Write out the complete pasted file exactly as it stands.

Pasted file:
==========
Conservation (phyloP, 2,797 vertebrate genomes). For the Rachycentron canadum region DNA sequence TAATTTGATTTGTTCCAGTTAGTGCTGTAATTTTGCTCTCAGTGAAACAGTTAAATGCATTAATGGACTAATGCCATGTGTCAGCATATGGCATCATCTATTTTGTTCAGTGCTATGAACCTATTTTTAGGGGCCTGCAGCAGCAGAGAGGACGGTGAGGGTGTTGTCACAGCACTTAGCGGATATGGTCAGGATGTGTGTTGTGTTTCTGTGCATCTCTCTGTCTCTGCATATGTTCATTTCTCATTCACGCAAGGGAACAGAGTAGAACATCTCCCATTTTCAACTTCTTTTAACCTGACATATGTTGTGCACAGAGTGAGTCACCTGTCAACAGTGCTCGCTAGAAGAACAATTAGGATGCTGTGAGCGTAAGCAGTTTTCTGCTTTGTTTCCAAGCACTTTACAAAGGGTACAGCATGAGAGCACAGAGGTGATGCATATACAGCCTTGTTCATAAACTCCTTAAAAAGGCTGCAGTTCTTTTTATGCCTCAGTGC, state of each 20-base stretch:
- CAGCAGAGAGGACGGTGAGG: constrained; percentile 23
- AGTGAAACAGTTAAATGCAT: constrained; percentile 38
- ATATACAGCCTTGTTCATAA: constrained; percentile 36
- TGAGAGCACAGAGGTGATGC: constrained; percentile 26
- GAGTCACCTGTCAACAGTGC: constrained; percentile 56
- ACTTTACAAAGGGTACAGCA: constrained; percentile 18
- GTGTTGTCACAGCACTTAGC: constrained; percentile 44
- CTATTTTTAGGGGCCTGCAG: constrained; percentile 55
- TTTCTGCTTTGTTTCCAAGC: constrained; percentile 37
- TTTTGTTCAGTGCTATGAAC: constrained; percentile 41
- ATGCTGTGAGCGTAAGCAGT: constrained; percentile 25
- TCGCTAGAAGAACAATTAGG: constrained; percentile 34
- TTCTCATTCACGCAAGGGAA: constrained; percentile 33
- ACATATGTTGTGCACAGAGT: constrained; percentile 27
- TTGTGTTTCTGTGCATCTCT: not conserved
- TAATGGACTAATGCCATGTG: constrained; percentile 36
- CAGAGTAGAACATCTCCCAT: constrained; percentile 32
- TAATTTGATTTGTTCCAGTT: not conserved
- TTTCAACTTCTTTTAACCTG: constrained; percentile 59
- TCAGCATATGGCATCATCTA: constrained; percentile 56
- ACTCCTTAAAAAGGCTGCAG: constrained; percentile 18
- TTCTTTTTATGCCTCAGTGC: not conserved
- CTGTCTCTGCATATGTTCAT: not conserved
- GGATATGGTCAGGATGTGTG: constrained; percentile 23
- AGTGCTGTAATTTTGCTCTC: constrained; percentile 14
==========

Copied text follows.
Conservation (phyloP, 2,797 vertebrate genomes). For the Rachycentron canadum region DNA sequence TAATTTGATTTGTTCCAGTTAGTGCTGTAATTTTGCTCTCAGTGAAACAGTTAAATGCATTAATGGACTAATGCCATGTGTCAGCATATGGCATCATCTATTTTGTTCAGTGCTATGAACCTATTTTTAGGGGCCTGCAGCAGCAGAGAGGACGGTGAGGGTGTTGTCACAGCACTTAGCGGATATGGTCAGGATGTGTGTTGTGTTTCTGTGCATCTCTCTGTCTCTGCATATGTTCATTTCTCATTCACGCAAGGGAACAGAGTAGAACATCTCCCATTTTCAACTTCTTTTAACCTGACATATGTTGTGCACAGAGTGAGTCACCTGTCAACAGTGCTCGCTAGAAGAACAATTAGGATGCTGTGAGCGTAAGCAGTTTTCTGCTTTGTTTCCAAGCACTTTACAAAGGGTACAGCATGAGAGCACAGAGGTGATGCATATACAGCCTTGTTCATAAACTCCTTAAAAAGGCTGCAGTTCTTTTTATGCCTCAGTGC, state of each 20-base stretch:
- CAGCAGAGAGGACGGTGAGG: constrained; percentile 23
- AGTGAAACAGTTAAATGCAT: constrained; percentile 38
- ATATACAGCCTTGTTCATAA: constrained; percentile 36
- TGAGAGCACAGAGGTGATGC: constrained; percentile 26
- GAGTCACCTGTCAACAGTGC: constrained; percentile 56
- ACTTTACAAAGGGTACAGCA: constrained; percentile 18
- GTGTTGTCACAGCACTTAGC: constrained; percentile 44
- CTATTTTTAGGGGCCTGCAG: constrained; percentile 55
- TTTCTGCTTTGTTTCCAAGC: constrained; percentile 37
- TTTTGTTCAGTGCTATGAAC: constrained; percentile 41
- ATGCTGTGAGCGTAAGCAGT: constrained; percentile 25
- TCGCTAGAAGAACAATTAGG: constrained; percentile 34
- TTCTCATTCACGCAAGGGAA: constrained; percentile 33
- ACATATGTTGTGCACAGAGT: constrained; percentile 27
- TTGTGTTTCTGTGCATCTCT: not conserved
- TAATGGACTAATGCCATGTG: constrained; percentile 36
- CAGAGTAGAACATCTCCCAT: constrained; percentile 32
- TAATTTGATTTGTTCCAGTT: not conserved
- TTTCAACTTCTTTTAACCTG: constrained; percentile 59
- TCAGCATATGGCATCATCTA: constrained; percentile 56
- ACTCCTTAAAAAGGCTGCAG: constrained; percentile 18
- TTCTTTTTATGCCTCAGTGC: not conserved
- CTGTCTCTGCATATGTTCAT: not conserved
- GGATATGGTCAGGATGTGTG: constrained; percentile 23
- AGTGCTGTAATTTTGCTCTC: constrained; percentile 14